Michael Browne is executive editor of Supermarket News.
Each night at 7 p.m. here in New York, something wonderful happens on my block in Queens and on streets all over the city. After a busy day at my laptop working from home, I start to hear a random banging of pots outside my window that morphs into a full-on cacophony of joyful jangling, car horns, whistles and whoops from my neighbors that ends with a loudspeaker blaring Frank Sinatra’s “New York, New York” and an enthusiastic singalong. Just part of life in the new COVID-19 reality.
The nightly celebration — and stress relief — began shortly after the city’s coronavirus lockdown began in mid-March, as a way for homebound residents to recognize and cheer our support for the first responders and essential workers who continue to serve us all during this crisis. And along with healthcare workers, police and EMTs, that includes the grocery workers who have been on the front lines since day one.
It’s no cliché to call these workers heroes. From the beginning of this crisis, supermarkets have been our one constant source of some relief, providing Americans with the essentials we need to get through the long days — now, weeks — with some semblance of normalcy. And the millions of frontline grocery workers who stock the shelves, sanitize the stores, ring up the customers, deliver groceries and so much more have been putting in brutal hours in a challenging environment dealing with a frightened — and sometimes frightening — public.
And a majority of Americans agree with that assessment, saying that, during the pandemic, their admiration has increased for essential workers more than it has for their own family and friends. A survey of 1,000 U.S. adults conducted by Reputation Leaders and Over the Horizon Strategies finds that healthcare workers are currently admired the most (80%), but very closely followed by grocery store workers (77%), and delivery drivers (73%), reflecting a true appreciation for those working on the frontline during the pandemic.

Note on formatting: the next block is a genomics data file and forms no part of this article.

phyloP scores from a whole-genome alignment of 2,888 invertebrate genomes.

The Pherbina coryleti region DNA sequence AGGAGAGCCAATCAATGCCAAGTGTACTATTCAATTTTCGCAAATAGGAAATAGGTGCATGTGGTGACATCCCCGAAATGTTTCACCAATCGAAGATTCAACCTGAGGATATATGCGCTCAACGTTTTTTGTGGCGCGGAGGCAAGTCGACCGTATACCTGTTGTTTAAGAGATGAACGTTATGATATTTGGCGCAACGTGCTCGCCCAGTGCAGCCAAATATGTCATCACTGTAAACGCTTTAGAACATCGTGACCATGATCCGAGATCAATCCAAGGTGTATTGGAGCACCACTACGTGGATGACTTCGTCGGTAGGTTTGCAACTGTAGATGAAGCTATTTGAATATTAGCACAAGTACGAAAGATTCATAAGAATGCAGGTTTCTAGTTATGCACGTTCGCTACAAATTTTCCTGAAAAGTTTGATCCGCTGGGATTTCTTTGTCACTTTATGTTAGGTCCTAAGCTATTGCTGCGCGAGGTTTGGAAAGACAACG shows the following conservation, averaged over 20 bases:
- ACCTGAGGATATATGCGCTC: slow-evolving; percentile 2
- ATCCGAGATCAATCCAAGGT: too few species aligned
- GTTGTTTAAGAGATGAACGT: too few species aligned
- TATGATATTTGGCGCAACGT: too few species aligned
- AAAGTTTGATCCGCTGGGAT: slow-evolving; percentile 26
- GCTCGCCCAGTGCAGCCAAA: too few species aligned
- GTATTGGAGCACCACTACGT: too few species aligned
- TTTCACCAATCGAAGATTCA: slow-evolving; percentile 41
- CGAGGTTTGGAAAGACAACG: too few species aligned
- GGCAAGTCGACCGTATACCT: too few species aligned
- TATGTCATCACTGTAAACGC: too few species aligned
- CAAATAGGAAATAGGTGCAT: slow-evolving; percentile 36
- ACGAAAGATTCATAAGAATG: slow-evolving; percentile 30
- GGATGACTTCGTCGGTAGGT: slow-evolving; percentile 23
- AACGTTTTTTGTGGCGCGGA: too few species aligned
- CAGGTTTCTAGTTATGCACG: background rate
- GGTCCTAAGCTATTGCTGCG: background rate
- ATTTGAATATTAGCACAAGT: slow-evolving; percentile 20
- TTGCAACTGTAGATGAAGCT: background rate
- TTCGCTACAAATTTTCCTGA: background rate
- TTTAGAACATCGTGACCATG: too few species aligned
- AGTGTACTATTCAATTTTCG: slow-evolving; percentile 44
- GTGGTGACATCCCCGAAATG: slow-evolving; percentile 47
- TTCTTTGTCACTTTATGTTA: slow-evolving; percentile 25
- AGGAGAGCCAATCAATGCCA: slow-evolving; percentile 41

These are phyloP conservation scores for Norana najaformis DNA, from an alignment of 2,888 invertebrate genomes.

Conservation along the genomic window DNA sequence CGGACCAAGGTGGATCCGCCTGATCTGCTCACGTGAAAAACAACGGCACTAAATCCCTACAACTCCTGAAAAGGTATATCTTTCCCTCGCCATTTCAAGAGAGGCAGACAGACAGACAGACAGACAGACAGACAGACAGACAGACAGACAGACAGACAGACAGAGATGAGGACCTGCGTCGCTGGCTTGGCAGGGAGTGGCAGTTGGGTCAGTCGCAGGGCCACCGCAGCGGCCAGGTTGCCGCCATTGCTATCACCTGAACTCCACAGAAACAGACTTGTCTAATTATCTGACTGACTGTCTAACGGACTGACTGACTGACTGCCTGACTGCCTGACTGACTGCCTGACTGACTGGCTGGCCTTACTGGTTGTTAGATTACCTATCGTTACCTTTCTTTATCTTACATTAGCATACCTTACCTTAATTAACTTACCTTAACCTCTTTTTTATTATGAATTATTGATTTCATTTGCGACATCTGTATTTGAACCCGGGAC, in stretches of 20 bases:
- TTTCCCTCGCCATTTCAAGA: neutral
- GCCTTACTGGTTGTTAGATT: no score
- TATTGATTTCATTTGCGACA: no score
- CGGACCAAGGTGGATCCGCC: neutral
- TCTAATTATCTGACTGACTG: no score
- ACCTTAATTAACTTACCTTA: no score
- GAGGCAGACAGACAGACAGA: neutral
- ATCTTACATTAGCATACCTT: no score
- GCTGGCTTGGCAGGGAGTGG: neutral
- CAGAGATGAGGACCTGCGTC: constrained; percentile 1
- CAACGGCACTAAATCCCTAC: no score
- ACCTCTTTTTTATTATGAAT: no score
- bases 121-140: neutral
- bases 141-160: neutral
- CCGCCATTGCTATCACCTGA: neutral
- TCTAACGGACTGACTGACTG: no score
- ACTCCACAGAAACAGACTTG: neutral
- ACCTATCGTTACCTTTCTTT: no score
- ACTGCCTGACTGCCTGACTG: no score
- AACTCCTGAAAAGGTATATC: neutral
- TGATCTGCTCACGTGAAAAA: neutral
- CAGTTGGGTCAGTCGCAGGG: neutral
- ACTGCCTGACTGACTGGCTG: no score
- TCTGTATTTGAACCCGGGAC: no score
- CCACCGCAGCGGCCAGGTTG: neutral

“We cannot thank and appreciate our associates enough,” said Dacona Smith, executive vice president and chief operating officer at Walmart U.S., the nation’s largest retailer and employer of more than 1.4 million workers. “What they have accomplished in the last few weeks has been amazing to watch and fills everyone at our company with enormous pride. America is getting the chance to see what we’ve always known — that our people truly do make the difference. Let’s all take care of each other out there.”
This week, two Pennsylvania congressmen introduced new legislation to provide tax relief to grocery and other food workers during the coronavirus pandemic. The bill (H.R. 6841) would provide a federal tax holiday and a payroll tax exemption for all essential employees in the food and agriculture industry, as defined by the Cybersecurity and Infrastructure Security Agency (CISA), part of the Department of Homeland Security.
H.R. 6841 marks an extension to the Giving Retailers and Our Convenience Employees Relief (GROCER) Act, which Thompson and Evans introduced on April 21. That bill (H.R. 6567) called for a federal tax relief period for grocery and convenience store employees amid the COVID-19 crisis.
“We need to help the workers who are keeping America fed during this crisis,” Evans said. “This bipartisan bill [H.R. 6841] would complement our proposed GROCER Act by helping even more of the people who are doing just that, and I believe it’s something that most of us should be able to agree on.”
We at Supermarket News applaud and appreciate the heroic work being done by America’s grocery workers. Stay safe and stay strong.
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